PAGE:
Let's face it: most of our buying decisions are based on emotions. As human beings and are wired to be emotionally reactive. As much as we would like to think that all decisions are made after careful intellectual introspection, much of our behaviors are emotionally based. This is true in our relationships and true in our consumer lives.
When you set out to market your brand your goal is obviously to make sure your product sells. There are a multitude of methods and platforms on which you can market your company or product- but the primary underlying idea is that you have to appeal to the emotions of your potential customer. By creating an emotional reaction you are increasing the chances that your potential customer will take action and move from "potential customer" to "actual customer."
Here are five triggers based on emotions that lead to buying decisions:
Just wanting something doesn't make it one of the seven deadly sins. We're all motivated to achieve more and more every day.
Leveraging greed doesn't have to be devious -- this human emotion can also work in your customer's favor.
This is at work whenever you see an offer that says 'Buy 1, get 1 free' or 'Buy 2 for the price of 1.'
Leveraging the greed of a person means pointing out the great ROI (return on investment) on your product and highlighting it as a USP. You can use words like 'reward,' 'exclusive,' and 'gain'.
You don't need to scare your customers into making them buy the products of your brand. Instead, help them realize how detrimental the cost of inaction is to their welfare.
Emphasize on personal consequences, on what they have to lose if they don't buy your product.
Our minds are naturally attuned towards loss aversion, so people react strongly when they are about to lose something they already have.
For example: Have you ever considered buying Norton's Security for your laptop?
Norton is one of the most popular virus cleaners out there. There are chances you have one installed on your computer, for a simple reason -- with a computer virus, you may stand to lose all the data on your laptop, and your digital briefcase might be wiped clean.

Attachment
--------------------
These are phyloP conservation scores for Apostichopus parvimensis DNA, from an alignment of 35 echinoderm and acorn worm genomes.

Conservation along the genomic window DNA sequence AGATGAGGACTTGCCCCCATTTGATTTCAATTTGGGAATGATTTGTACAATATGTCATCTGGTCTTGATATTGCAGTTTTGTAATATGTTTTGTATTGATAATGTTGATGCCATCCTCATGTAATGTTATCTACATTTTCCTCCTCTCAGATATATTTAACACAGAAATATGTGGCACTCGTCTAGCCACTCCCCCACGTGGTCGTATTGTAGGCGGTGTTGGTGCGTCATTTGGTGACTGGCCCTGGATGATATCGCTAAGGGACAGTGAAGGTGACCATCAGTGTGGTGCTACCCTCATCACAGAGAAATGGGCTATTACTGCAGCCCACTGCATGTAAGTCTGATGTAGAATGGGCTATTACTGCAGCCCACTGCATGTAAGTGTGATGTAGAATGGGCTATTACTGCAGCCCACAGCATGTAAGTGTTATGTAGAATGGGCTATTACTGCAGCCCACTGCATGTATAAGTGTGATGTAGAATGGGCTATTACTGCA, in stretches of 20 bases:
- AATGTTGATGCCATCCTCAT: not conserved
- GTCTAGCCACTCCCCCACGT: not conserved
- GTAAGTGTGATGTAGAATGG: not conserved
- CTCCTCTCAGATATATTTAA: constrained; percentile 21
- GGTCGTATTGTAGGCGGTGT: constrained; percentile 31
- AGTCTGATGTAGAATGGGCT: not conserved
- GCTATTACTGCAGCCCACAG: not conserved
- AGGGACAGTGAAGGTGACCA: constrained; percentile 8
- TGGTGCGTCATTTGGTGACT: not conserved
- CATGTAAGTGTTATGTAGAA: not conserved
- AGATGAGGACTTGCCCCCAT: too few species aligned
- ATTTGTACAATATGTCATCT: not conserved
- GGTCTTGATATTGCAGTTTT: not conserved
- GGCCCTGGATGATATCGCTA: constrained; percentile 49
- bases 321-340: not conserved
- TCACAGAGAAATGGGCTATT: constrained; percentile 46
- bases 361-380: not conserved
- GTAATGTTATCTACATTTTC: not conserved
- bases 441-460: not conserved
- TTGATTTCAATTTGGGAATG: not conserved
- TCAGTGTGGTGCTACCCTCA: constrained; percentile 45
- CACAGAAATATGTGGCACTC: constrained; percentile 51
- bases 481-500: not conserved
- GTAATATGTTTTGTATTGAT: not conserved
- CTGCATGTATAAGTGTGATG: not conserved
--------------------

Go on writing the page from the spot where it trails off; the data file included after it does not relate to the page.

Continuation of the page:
Any computer security app sells its software by putting forth the fear of the consequences of a bad computer virus in its consumers.
Though we may think that encouraging a potential client to feel worried is detrimental or negative to business but in actuality this driving emotion makes a lot of sense. At Book Like a Boss we want our Bosses to be happy and successful - and we like to show potential Bosses that our unique features help them avoid the worry of missing out on potential clients.
Trust in your brand is what will make people come back to it again and again -- and also recommend it to others.
That's what Lexus Sweden did, way back in 2011, before the era of Yelp. Lexus relies on reviews as a way of building brand awareness. They found out that a whooping majority of their customers would recommend the car to a friend or family.
Trust in a brand can be measured through an NPS calculator. The calculation of the customer's trust in your brand is singled out by asking one question: Would you recommend this brand to a friend or a colleague on a scale of 0 to 10?
Based on their answers, the customers are divided into three categories:
- Detractors: Those who rate your brand from 0 to 6, and who may provide negative feedback about the brand.
- Passives: Those who score 7 or 8 and don't have set views about the brand
- Promoters: Those who score 9 or 10, and will promote the brand through word of mouth advertising.
The total NPS is calculated by subtracting the percentage of detractors from the percentage of promoters.
We all have a strong desire to belong to something -- a close-community, a group, or a social network. Marketers can use this feeling to feel like owning a piece of their brand can let their customers into an exclusive cult.
You can see this in the brand of loyal followers that Apple has built for itself. No matter what the price is, Apple fanatics will buy the new iPhone no matter what.
Remember that advertisement with the Big Mac?
How it made you want to get up from watching your TV show and drive to McDonald's'?
Marketers can use your desires to stimulate you to buy their products -- this is one of the oldest methods in the book.
Beautiful clothes, big houses, flawless skin -- if you stimulate your customer's desire, the more likely you are to grab their attention and make them covet your product.
When you market your brand, focusing on brand awareness or lead generation, it is important to remember that so much of what your potential client will decide about your brand is based on his or her's initial emotional reaction. Gearing your marketing to cater to this instinctual part of human behavior will surely attract your customers and can potentially increase the sales and revenue of your company.